At the beginning of the book of Genesis, which is “the book of the generations of Man” (Genesis 5: I) not only historically, but also in the sense of man’s essence, there are two questions, both asked by G-d.
The first is directed to Adam: “Where are you?” (Genesis 2:9)
This is a basic, universal question that pertains to all human beings at all times:
“Where are you,” where are you in the world?
This is a very personal question that every person hears at one point or another, either overtly or secretly, like someone knocking at his heart’s door.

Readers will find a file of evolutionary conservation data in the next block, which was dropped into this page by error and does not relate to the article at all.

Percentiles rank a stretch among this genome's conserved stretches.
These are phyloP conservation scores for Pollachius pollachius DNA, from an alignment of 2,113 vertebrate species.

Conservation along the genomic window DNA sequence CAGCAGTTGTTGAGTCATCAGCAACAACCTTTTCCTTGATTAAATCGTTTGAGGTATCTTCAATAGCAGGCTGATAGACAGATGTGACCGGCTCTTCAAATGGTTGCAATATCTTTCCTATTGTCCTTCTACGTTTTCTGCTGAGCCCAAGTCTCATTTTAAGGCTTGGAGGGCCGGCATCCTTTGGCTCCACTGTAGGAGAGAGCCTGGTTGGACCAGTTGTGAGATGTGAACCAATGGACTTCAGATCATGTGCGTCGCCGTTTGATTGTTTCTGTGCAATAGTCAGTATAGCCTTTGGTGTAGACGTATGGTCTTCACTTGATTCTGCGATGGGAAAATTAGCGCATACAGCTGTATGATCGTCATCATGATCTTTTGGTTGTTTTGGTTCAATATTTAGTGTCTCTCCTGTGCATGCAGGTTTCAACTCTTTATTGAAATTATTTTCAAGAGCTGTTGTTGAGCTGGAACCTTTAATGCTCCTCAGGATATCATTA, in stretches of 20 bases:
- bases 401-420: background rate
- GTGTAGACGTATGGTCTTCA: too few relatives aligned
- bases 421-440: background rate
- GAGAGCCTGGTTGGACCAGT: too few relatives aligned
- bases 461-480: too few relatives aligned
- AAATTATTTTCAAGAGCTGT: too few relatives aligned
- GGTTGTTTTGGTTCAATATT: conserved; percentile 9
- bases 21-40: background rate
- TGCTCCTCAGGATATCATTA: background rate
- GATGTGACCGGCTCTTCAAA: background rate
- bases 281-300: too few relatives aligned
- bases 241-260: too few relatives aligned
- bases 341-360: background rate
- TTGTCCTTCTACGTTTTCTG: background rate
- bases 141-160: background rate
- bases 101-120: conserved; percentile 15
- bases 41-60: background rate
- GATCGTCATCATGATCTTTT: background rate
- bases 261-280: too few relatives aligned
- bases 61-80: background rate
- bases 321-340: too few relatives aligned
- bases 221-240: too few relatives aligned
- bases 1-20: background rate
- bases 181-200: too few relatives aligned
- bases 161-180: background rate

And one is constrained to reply, “I heard your voice in the garden and I was afraid, because I was naked, and I hid myself’ (ibid., 3:10).
Later in the Book of Genesis, however, there is a second question: “Where is … your brother?” (ibid., 4:9) – where is he?
Indeed, it is a part of the universal shame when one answers: “Am I my brother’s keeper?” (ibid.).
So “the Master of the house presses,” and He asks:
“Where is your brother?” Where is he? What is he doing? What have you done with him?
And I must be responsible; I can never evade the issue by asking, “Am I my brother’s keeper?”
–Rabbi Adin Steinsaltz